FIG. 2 illustrates in greater detail the basic components of the digital offset counter 26 and includes a program frequency load section 28 for writing the predetermined digital number N into a counter 32 by means of a plurality of lines schematically illustrated at 33. The output from the counter 32 is applied by means of a plurality of lines 34 to an offset logic section 36. A load command or counter write signal is generated in the offset logic section 36 and applied to counter 32 by means of line 38. The line 27 receives the FOUT signal from the VCO 16 which in conjunction with the load command signal received on line 38 controls the counting operation of counter 32. Counter 32 generates an output signal on line 39 and applies it to one of the input terminals 40 of phase detector 12. The output feedback signal representation on line 39 is ##EQU5##
In a conventional manner, the transceiver section 24 further includes means to receive a signal via antenna 42 connected to the receiver mixer 43. In a receive mode of operation, the FOUT signal generated on line 22 is combined with a radio frequency signal FR received by antenna 40 and applied to a receiver unit 41 and combined in mixer 42 to produce an intermediate frequency which is applied to the intermediate frequency/audio section 44 and speaker 46 by means of line 48. Similarly, in a transmit mode of operation, the signal FOUT is applied to the transmitter section 50 by line 54 and amplified for generating a signal FT which is applied to antenna 42. The antennas 40 and 52 are usually the same structure with suitable switching for selecting the FR or FT mode.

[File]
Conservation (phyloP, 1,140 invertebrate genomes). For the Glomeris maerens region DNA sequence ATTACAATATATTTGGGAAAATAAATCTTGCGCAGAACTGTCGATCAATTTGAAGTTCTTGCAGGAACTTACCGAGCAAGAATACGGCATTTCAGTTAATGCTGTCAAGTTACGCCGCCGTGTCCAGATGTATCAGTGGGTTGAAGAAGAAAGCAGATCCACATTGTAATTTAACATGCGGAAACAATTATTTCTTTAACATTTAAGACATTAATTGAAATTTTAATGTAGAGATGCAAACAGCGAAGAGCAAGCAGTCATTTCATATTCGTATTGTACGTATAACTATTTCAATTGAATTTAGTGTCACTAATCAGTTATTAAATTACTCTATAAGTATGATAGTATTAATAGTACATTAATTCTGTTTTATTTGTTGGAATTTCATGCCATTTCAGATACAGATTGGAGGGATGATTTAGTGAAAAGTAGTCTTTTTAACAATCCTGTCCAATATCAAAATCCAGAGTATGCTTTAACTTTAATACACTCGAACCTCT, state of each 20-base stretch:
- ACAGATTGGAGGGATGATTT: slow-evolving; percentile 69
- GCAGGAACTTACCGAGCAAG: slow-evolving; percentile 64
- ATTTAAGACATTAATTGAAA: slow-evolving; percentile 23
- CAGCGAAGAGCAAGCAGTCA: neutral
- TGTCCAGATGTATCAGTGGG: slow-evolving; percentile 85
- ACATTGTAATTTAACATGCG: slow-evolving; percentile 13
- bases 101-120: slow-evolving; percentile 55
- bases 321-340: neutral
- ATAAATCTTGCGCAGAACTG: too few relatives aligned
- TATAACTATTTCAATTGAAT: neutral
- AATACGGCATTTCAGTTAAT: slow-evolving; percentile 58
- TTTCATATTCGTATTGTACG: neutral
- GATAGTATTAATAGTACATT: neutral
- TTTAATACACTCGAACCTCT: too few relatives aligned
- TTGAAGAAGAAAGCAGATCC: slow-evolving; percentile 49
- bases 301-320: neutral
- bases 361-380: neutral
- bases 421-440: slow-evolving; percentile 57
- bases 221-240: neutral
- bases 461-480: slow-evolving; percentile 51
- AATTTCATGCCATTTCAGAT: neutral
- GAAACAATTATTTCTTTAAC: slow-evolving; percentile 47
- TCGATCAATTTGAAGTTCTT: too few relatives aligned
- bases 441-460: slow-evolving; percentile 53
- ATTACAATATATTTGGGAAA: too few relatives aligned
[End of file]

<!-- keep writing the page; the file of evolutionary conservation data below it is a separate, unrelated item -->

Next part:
Now referring to FIG. 3, it illustrates a specific implementation of the digital offset counter subsystem 26 shown in FIGS. 1 and 2. This embodiment is capable of generating a predetermined output frequency FOUT for either simplex or duplex modes of operation. This system is capable of operating in the following four different modes: transmit duplex, TD ; transmit simplex, TS ; receive duplex, RD ; and receive simplex RS. In all receive modes, a switch 60 is disconnected from terminal 62 so as to place a logic high or binary one level on line 64, and to simultaneously place line 66 at a logic low or binary zero level by means of the voltage source +V connected to terminal 68, resistor 70, and inverter 72. In all transmit modes of operation, switch 60 is connected to terminal 62 so as to raise line 66 to a logic high or binary one state and simultaneously place line 64 to a logic low or binary zero state. Switches 70 and 72 are selectively moved to contact one of the terminals 74 or 76 and 78 or 80 in order to further select either TD or TS and RD or RS mode of operation. A plurality of logic level biasing resistors 82, 84, 86, and 88 are connected to terminals 74, 76, 78, and 80, respectively. A plurality of NAND gates 90, 92, 94, and 96 are connected to terminals 74, 76, 78, and 80 by means of lines 97, 98, 99, and 100, respectively.